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G.K. Beale. Redemptive Reversals and the Ironic Overturning of Human Wisdom. Wheaton, IL: Crossway, October 17, 2019.  208 pp.

5 out of 5

Purchase: Westminster Amazon

Do you appreciate irony?  I love ironies and if there’s one literature that really got me interested in this literary device it was the Bible.  In this book New Testament scholar G. K. Beale look at the various irony found throughout the Bible from Genesis to Revelation.  This is an excellent work on Biblical Theology and certainly I want to read more of Beale’s books.

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The Morality of God in the Old Testament

Purchase: Westminster | Amazon

NOTE: This book is provided to me free by P&R Publishing and Net Galley without any obligation for a positive review. All opinions offered above are mine unless otherwise stated or implied.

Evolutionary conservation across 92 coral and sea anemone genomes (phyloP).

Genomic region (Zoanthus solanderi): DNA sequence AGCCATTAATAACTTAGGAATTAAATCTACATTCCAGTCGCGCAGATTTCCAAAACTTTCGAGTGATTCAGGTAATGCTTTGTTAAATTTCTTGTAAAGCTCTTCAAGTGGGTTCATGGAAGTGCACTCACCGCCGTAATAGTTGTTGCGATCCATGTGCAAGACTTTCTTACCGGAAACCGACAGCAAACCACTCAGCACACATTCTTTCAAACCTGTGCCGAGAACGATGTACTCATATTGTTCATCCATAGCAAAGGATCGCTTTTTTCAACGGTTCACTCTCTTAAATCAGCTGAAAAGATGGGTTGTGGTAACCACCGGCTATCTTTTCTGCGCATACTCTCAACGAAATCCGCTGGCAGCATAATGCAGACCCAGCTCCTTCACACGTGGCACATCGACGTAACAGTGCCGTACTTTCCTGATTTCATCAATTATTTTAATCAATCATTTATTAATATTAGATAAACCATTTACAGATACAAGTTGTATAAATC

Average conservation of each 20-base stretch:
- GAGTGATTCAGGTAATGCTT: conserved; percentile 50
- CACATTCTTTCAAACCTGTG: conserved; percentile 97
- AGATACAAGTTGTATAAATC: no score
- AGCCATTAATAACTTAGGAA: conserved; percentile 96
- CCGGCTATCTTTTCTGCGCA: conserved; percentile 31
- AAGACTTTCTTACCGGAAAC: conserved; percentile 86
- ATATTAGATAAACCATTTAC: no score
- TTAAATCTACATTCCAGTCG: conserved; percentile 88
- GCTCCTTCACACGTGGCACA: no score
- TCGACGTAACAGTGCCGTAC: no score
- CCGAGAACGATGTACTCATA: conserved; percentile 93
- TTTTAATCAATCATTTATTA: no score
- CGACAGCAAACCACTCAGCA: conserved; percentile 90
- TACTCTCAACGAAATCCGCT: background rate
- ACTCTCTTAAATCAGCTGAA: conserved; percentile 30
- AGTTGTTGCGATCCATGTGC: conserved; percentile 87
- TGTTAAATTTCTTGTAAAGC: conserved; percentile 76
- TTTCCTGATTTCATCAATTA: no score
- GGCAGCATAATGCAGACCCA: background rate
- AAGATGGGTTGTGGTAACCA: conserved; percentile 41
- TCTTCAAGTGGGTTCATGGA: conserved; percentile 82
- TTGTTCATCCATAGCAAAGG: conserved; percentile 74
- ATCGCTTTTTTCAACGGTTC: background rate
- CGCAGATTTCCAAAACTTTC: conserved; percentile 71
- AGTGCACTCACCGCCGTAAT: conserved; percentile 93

A work that is accessible for a lay audience on the problem of the righteousness of God as He is revealed in the Old Testament.  Although the author G.K. Beale focuses specifically on the genocide of the Canaanites and the imprecatory Psalms in this work, the principles Beale employ would apply to other similar dilemma people might have with the Old Testament.  Beale appeals to the fact that the Canaanite genocide was a specific redemptive historical event that cannot be repeated again, as a special suspension of the second table of the Ten Commandments that foreshadows the final Judgment Day.  While I agree with Beale that the imprecatory Psalms and elimination of the Canaanites points ahead to the final Judgment of God, I think Beale’s argument is rather weak when he said “such brief behavioral suspensions do not occur during the era of the church age because God has designed no events during this time as foreshadowings of the future” (Location 348 onwards).  There are I believe, New Testament events that foreshadow the future such as the Lord’s Supper which points towards a future return of Christ (1 Corinthians 11) where we will dine with Him one day, the Holy Spirit’s manifestation at Pentecost pointing forward to a future release of the Spirit, etc.  Beale’s stronger argument is the one in which he draws parallel between the ceasing of miracles after the New Testament era likewise there is a ceasing of the mandate for war against Canaanites and imprecatory Psalm for right now as well.  I think Beale’s position could have also benefited from noting the difference between the institutions of the Church versus that of the state of national Israel.  Ultimately, I think the best defense of the morality of God in the Old Testament is the Ex Lex approach as advocated by Gordon Clark and Jay Adams.  I see this approach employed in the pages of Scripture such as in Job 38-42, Habakkuk and Romans 9:  God is the source of morality; he has not many any laws forbidding Him to judge the wicked, so therefore there really is no rational ground to charge God for immoral conduct.  Beale does appeal to God being above the second table of the ten commandments but he could have capitalized on this more and made it the centerpiece of his thesis.  After all, the issue seems to be not whether it’s applicable today but the fact that God even allowed imprecatory Psalms, killing of Canaanites, etc.  I think appealing to Ex Lex goes to the heart of the issue.  What I most appreciated from this work is the excursus in the end by Beale which gives a solid exegetical argument for why we must take the Canaanite killings as literal and not just a hyperbole.  Here Beale does an excellent job interacting with Paul Copan’s position and the scholarship behind Copan’s arguments.  I definitely recommend this work but believe this can be supplemented by other works.